Growth strategy, startups and innovation

In one of our previous essays, the biggest misconception about growth, we talked about the set-up of your first cross-functional team. If you didn't read this piece, please do so before you continue. It's critical to understand the fundamentals of product-led growth because this lies at the core of rapid growth within successful startups.

At every stage of your company, the structures of your cross-functional teams' set-up will vary. It needs to grow hand in hand with the maturity of your company.
You can start scaling your teams by letting them focus on multiple challenges at once. These problems can be regarding the famous AARRR framework from Dave McClure, different product features or combining this with even geographical locations. You will start hiring a VP of growth, who will be responsible for these multiple cross-functional teams and every team will have different skillsets depending on the problem at hand. In this essay, we will talk about the different set-ups of cross-functional teams within organisations, how should you scale these teams and how to align them with the rest of the organisation.

Different team structures

When your first cross-functional team is moving the needle for your organisation, you can start with focusing on multiple problems at once. It's important to first think about the structure of these teams relative to your current company structure. When you will not do this, responsibilities will overlap and people miss clear metric accountability. Therefore, we suggest to first think about the following two structures.

Independent model vs. functional model

Within Off The Record we are a big fan of these models about structuring your cross-functional teams within an organisation. There is a great blog about these models from Andrew McInnes. Both models have ups and downs but our personal preference when you start scaling your growth team is the independent model. Meaning your growth department has a VP of growth and is working autonomously on different parts of the customer journey or product features. You also will have a separate marketing team, product team, engineering team etc. but as we mentioned in our previous read they target on validated initiatives and your growth teams on big hypothesis.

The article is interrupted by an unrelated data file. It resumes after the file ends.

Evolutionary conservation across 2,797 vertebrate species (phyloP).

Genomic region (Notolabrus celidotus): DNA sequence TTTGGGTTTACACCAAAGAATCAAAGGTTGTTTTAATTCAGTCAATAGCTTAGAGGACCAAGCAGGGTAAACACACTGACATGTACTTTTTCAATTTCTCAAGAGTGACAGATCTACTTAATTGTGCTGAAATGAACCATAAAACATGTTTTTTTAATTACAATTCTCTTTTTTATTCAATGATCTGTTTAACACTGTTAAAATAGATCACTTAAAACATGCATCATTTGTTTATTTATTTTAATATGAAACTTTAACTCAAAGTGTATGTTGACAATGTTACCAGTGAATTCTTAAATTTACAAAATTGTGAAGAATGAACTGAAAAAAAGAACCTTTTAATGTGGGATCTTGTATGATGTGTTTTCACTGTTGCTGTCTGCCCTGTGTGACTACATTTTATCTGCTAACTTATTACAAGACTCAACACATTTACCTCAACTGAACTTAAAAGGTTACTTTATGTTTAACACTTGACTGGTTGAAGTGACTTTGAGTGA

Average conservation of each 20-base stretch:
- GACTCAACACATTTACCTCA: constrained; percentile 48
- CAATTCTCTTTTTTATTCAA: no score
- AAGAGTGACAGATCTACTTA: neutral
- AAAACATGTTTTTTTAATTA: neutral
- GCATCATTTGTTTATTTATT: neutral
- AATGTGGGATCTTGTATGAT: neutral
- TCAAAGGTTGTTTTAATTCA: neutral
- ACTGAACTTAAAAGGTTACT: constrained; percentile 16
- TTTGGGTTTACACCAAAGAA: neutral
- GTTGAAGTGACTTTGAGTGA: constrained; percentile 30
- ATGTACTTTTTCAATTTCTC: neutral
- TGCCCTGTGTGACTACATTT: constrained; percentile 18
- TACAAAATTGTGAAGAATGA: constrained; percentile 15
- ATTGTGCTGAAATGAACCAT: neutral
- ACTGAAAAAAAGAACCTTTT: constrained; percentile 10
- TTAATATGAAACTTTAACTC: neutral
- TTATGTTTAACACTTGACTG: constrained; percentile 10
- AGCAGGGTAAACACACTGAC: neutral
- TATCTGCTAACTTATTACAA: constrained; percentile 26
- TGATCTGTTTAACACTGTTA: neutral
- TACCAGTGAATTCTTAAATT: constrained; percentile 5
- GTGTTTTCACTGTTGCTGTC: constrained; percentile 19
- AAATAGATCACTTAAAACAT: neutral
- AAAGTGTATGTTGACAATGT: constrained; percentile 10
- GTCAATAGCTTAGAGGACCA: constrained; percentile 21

When growth is deeply embedded in your organisation the functional model becomes more interesting. At Off The Record we advise to use this model when you have a strong analytical foundation (data-driven), the growth mindset is deeply embedded (iterative and learning-driven), everybody has there own growth OKRs, you have one clear North-star metric and people understand the concept between growth- and non-growth initiatives.

Within the functional model, teams will decide themselves which growth- and non-growth initiatives get worked on, especially the VP product manager. There will be no Head of Growth who will manage this process because everybody in the organisation understands the need to contribute to the companies growth metrics. We often will start applying this model when the above requirements are met and you have more than 10 independent cross-functional teams in your organisation.

The focus of your cross-functional teams

When you decided which model you would like to use you need to decide on which problems you want your cross-teams to work on. We mostly use one of the following:

  1. Metric focused
    When you use metrics as your foundation for defining the cross-functional focus points you will probably use the famous AARRR framework from Dave McClure. However, instead of naming your teams' acquisition team, activation team, retention team, we like to define the problem within that area as the team's name. (e.g. SEO team, onboarding team, win back team)
  2. Feature-focused
    Using features as your foundation will mostly be possible within organisations where the product is non-tangible. Possible options are, sign-up flow, create a post flow, radar function etc. When you choose this option, you need to have at least a few insights that improving these features will improve your growth metrics. If not, start with metric focused teams.
  3. Geographical  focused
    Finally, if your business model has different growth challenges within different geographical locations (e.g. one city needs to work on improving referral rates and another city needs to focus on activating new users) then start with this option. The breakdown of geographical focused teams will help you maximize ROI in every city.

Which one to use, heavily depends on your product and business model. More technical products (Spotify, We Are Eves, Juke, Storytel etc.) will be more feature-driven but more tangible products (Marie-Stella-Maris, Felyx etc.) will be more metric specific. Whatever you choose, keep in mind that your team set-up and focus can change after each month, quarter or year.

Growth- versus Non-Growth initiatives